From house of worship to family home: Take a look at these church conversions gallery video

HOMED

Take a look inside two repurposed churches

Once the foundations of urban life, over the last century thousands of factories, warehouses and churches were abandoned as city residents moved out to suburban neighbourhoods.

Now, as people are returning to urban centres, these buildings are finding a new lease of life. Warehouse loft conversions began about 50 years ago, when cash-strapped artists sought out places where they could both live and work.

In cities like London and New York, churches are the new warehouses. In the wake of declining attendance and financial strain, regional diocese are deconsecrating churches and residential developers are snatching them up. With ornate detailing, fine timbers and substantial architecture, it's no wonder these former houses of worship are becoming sought-after properties.

READ MORE:
* Best church conversions provide inspirational homes
* Fancy converting a church? There are plenty to choose from
* Ill health forces the sale of a Canterbuy church conversion


 

St Peters Church and Academy was built in 1858. In 2005, like a lot of churches around Brooklyn, the historic structure went residential. A two-bedroom condo in the building is up for sale and you wouldn't necessarily guess it's located inside a former church.

Built in 1858, this Brooklyn New York church has been converted to a condominium building.
COMPASS

Built in 1858, this Brooklyn New York church has been converted to a condominium building.

The unit lacks details like stained glass which you often see in church conversions and it's got a fun, modern aesthetic that feels more "hipster" than "house of worship."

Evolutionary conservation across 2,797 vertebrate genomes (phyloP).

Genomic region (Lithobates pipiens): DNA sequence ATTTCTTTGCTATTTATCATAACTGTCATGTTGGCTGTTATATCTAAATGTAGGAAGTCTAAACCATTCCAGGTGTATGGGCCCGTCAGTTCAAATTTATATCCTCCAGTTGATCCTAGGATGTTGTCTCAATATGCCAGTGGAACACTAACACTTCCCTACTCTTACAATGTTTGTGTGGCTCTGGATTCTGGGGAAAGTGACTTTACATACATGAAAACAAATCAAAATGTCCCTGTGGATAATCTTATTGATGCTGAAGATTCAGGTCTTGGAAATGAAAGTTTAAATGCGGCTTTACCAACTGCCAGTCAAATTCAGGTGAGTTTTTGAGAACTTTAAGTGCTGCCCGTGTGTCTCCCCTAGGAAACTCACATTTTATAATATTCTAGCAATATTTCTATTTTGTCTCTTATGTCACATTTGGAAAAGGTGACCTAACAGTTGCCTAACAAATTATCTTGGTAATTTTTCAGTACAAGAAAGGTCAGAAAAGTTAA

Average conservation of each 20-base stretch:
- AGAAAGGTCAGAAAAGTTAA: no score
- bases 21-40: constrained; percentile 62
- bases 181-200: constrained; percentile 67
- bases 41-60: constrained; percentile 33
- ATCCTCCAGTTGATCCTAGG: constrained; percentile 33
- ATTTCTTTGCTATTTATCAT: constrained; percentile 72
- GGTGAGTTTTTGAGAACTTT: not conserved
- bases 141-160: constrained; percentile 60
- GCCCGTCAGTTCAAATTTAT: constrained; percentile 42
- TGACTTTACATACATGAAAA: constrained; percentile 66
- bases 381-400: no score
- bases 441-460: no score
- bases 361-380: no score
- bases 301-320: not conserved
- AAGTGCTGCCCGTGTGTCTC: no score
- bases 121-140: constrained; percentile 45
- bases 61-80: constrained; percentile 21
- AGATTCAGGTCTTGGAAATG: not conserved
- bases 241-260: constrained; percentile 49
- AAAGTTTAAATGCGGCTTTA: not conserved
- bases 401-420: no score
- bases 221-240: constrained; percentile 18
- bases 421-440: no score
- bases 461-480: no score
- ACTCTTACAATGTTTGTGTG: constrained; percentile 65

All the period details remain in a chapel that was once part of the Edwin Denison Morgan III estate in Old Westbury, Long Island. The estate was designed by the great Stanford White in the late-19th century, and now its chapel is on the market.

With cathedral ceilings, stained-glass windows designed by noted artisan John La Farge, and a wealth of original light fixtures and ornately carved timber, the $4.5 million price tag seems pretty reasonable.

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The main living room has high ceilings, and refurbished timber floors.
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The main living room has high ceilings, and refurbished timber floors.

The interior of the church was fully gutted, so these condos have a more contemporary look.
COMPASS

The interior of the church was fully gutted, so these condos have a more contemporary look.

On the upper level, a few hints of the original architecture remain.
COMPASS

On the upper level, a few hints of the original architecture remain.

This two-bedroom condo is on the market for around $2 million.
COMPASS

This two-bedroom condo is on the market for around $2 million.

The former chapel of a Long Island estate is now a one-of-a-kind home.
DOUGLAS ELLIMAN

The former chapel of a Long Island estate is now a one-of-a-kind home.

All the details remain intact in the former chapel of the Edwin Denison Morgan III estate.
DOUGLAS ELLIMAN

All the details remain intact in the former chapel of the Edwin Denison Morgan III estate.

The master bedroom has all the modern amenities, plus an impressive period fireplace.
DOUGLAS ELLIMAN

The master bedroom has all the modern amenities, plus an impressive period fireplace.

The upper level is full of incredible details, with more stained glass and carved wood.
DOUGLAS ELLIMAN

The upper level is full of incredible details, with more stained glass and carved wood.

These stained glass windows were designed by artisan John La Farge in the late 1800s.
DOUGLAS ELLIMAN

These stained glass windows were designed by artisan John La Farge in the late 1800s.

 - Homed

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